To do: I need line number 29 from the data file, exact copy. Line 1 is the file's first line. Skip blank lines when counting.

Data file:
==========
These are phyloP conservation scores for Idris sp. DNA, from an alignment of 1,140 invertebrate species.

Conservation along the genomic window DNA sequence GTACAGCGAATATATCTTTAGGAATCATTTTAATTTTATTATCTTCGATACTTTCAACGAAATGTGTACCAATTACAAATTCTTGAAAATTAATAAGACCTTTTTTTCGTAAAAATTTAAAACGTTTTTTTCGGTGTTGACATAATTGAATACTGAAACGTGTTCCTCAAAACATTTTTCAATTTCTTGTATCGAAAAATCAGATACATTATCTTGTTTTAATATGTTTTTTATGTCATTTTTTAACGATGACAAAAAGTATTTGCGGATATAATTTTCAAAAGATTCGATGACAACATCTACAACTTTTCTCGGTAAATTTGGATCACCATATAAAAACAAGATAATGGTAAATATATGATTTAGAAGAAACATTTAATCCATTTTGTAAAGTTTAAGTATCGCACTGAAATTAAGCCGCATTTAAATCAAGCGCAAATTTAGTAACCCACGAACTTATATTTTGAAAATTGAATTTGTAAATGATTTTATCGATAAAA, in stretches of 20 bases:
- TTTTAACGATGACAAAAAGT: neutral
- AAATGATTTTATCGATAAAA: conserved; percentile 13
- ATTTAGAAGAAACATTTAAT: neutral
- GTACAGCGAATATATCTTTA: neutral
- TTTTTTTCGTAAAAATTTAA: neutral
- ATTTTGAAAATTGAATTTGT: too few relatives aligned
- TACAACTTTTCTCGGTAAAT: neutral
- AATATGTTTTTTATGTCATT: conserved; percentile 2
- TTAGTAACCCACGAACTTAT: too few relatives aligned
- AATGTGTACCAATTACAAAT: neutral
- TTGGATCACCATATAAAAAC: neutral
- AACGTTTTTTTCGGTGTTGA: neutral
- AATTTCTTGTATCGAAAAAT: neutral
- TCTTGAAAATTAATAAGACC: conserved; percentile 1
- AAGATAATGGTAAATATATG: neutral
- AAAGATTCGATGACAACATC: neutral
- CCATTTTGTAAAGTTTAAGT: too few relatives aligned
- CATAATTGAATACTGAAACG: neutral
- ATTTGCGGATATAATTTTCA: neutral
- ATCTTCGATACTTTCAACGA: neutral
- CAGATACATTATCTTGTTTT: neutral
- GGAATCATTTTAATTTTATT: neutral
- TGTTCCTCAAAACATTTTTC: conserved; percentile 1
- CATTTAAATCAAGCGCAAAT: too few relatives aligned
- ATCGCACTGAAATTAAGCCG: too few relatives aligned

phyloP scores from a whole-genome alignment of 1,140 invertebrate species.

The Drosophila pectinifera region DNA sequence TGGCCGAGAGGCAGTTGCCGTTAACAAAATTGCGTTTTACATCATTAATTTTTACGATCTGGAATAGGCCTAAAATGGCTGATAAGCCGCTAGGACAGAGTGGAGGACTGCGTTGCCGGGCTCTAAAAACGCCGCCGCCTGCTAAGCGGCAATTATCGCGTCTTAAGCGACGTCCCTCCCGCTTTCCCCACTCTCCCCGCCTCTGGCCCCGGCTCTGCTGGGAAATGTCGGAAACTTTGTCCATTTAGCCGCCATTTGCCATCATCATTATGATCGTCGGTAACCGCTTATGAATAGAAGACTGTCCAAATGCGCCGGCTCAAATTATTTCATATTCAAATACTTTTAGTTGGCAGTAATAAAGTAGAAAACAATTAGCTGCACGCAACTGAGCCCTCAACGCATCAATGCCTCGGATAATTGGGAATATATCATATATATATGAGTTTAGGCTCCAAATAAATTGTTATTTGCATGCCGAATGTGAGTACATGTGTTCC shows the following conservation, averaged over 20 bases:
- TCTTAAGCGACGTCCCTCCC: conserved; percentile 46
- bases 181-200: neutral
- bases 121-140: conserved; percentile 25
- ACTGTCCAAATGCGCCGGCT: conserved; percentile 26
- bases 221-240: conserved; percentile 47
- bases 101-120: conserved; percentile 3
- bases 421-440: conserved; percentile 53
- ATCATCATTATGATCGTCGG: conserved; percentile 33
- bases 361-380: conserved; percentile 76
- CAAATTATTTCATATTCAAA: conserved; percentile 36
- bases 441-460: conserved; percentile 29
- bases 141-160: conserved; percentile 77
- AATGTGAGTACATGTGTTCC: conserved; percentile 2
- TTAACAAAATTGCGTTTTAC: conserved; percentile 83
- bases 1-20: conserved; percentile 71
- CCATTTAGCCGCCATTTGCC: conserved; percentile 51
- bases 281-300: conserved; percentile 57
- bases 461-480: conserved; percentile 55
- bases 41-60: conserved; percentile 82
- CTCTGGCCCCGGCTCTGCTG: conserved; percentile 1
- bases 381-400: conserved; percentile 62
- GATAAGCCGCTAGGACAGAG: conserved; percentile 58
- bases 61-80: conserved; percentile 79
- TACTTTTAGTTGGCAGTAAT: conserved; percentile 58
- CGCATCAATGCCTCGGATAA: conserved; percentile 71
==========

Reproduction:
The Drosophila pectinifera region DNA sequence TGGCCGAGAGGCAGTTGCCGTTAACAAAATTGCGTTTTACATCATTAATTTTTACGATCTGGAATAGGCCTAAAATGGCTGATAAGCCGCTAGGACAGAGTGGAGGACTGCGTTGCCGGGCTCTAAAAACGCCGCCGCCTGCTAAGCGGCAATTATCGCGTCTTAAGCGACGTCCCTCCCGCTTTCCCCACTCTCCCCGCCTCTGGCCCCGGCTCTGCTGGGAAATGTCGGAAACTTTGTCCATTTAGCCGCCATTTGCCATCATCATTATGATCGTCGGTAACCGCTTATGAATAGAAGACTGTCCAAATGCGCCGGCTCAAATTATTTCATATTCAAATACTTTTAGTTGGCAGTAATAAAGTAGAAAACAATTAGCTGCACGCAACTGAGCCCTCAACGCATCAATGCCTCGGATAATTGGGAATATATCATATATATATGAGTTTAGGCTCCAAATAAATTGTTATTTGCATGCCGAATGTGAGTACATGTGTTCC shows the following conservation, averaged over 20 bases: